by grant morgan
As years go, 2013 was about as momentous as they come.
For me, it dealt two significant events. The first, represented the start of something that would prove life changing. The second, signalled the end of something very special.
In January 2013, I secured a good-looking colt by first season sire I Am Invincible. History shows he went on to become Brazen Beau. Champion colt, dual Group 1 winner. Life changer.
By April 2013, my dad was hospitalised at the age of 91. Anzac Day was approaching.
George Henry Morgan led an amazing life. He joined the army in 1938, fudging his age despite being just 15 years of age at the time.
He endured the hells of World War 2 as a Prisoner of War on the infamous Burma Railway as result of the fall of Singapore. During that time, I have no doubt he saw the very best of man, and the very worst.
In 1945 he returned to Australia no longer a boy, but a man.
Roll forward time to 1974, the year I arrived in the world.
By this stage my Dad was a mature man of 50 years of age. Dad had married my mum (his second marriage) in 1971. Together, they carved out a truly wonderful life.
As I grew up, I never really gave much consideration to my dads age. Now as a father myself, I reflect and marvel on how he handled life as a 50-year-old, with a new born child.
Dad was always very active and healthy and truly enjoyed life in Wollongong. He was a very good golfer throughout is life. He had a passion for Rugby League which he played in his younger years. He had a wide friendship circle and seemed to know everyone around town.
And of course, he loved horse racing.
I was fortunate enough to enjoy all three of those sports in various capacities during my youth. Ultimately, it would be horse racing which would leave an indelible mark on me.
I was privileged to have had a wonderful childhood and adolescence thanks to both of my parents. They both worked very hard for what they had, but I wanted for nothing. Dad sold cars for a living for various dealerships in Wollongong and Mum worked at nearby Bulli Hospital. They were working class. They made sure I had a good education, which led me to form some wonderful friendships that still exist today. I count myself very fortunate.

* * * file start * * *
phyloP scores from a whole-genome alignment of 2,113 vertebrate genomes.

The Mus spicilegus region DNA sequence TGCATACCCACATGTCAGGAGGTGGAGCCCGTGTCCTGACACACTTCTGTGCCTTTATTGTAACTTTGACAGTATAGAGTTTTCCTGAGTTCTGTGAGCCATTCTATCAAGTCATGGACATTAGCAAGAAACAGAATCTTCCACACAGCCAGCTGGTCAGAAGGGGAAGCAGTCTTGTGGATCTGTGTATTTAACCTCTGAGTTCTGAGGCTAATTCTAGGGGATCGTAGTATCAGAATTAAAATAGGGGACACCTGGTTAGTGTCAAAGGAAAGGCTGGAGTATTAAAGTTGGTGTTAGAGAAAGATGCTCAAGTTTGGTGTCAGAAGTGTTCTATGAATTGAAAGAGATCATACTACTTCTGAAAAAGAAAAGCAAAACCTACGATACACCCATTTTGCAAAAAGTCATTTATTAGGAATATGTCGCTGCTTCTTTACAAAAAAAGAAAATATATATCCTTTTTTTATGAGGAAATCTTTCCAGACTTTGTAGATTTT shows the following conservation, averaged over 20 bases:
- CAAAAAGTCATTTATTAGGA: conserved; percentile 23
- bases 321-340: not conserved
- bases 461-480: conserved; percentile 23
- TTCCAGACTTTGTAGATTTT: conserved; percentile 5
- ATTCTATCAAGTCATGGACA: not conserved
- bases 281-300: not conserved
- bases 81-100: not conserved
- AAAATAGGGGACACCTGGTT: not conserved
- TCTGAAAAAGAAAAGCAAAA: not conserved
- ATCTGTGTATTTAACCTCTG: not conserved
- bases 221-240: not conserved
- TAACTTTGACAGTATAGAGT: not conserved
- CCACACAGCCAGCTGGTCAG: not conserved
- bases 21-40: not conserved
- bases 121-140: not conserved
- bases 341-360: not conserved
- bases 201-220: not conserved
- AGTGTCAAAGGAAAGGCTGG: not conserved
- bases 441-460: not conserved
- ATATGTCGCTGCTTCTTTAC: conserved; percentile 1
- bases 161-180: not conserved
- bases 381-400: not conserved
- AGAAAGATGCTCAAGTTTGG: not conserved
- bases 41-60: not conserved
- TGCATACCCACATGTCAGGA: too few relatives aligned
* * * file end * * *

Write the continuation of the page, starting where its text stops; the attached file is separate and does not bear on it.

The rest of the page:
After retiring from the car sales trade, my dad spent much of his retirement working for the Returned Service League (RSL) and other associations devoted to ex-servicemen.
That work would even extend to reconciliation programmes with the very Japanese soldiers that were his captures. Many of his peers were against this, but Dad wanted to learn more about the Japanese.
Over a 23 year period with the RSL, Dad helped hundreds of ex-servicemen and their widows secure pensions and benefits which helped them live more comfortable lives during their penultimate years.
During that time he attended countless funerals as one by one our servicemen succumb to the tyranny of time.
For Dad, time would catch up with him in 2013.
I distinctly recall receiving a call from my father in law from Wollongong. He quietly suggested that I should come down from the Gold Coast and see my dad. Despite the stoicism being displayed by both my parents over the phone, it seemed clear that Dad wasn’t at all well. I will be forever grateful for that call.
I jumped on the plane and headed to Wollongong hospital with my Mum to visit Dad. I got to talk to him for one last time before he lapsed into unconsciousness.
The ensuing days by his side were incredibly difficult, but at the same time, so important. Like the fighter he was, Dad kept holding on. The April calendar kept ticking over. It seemed inevitable that it would get to April 25. It did.
Dad passed away peacefully on Anzac Day, 2013.
This year Anzac Day is again special and unique. Whilst of course I wasn’t able to march in his honour, his memory is ever present. Not a day goes by that I don’t think of him. His strength and resolve to survive such a horrible part of history is very much part of me.
Although the world is going through an incredibly challenging time at the moment, I think it is so important for us to remember how lucky we are in Australia.
I think we need to draw on the ANZAC spirit to rise above current challenges. We need to remain positive and optimistic. We are so much more fortunate than other people around the globe.
Those that complain about being confined or having their freedoms limited would do well to spend some time studying what our soldiers went through on every front of War.
#GeorgeMorgan #Anzac #2ndAIF #8thDivisionHeadquarters #Changi #BurmaRailway #NX57311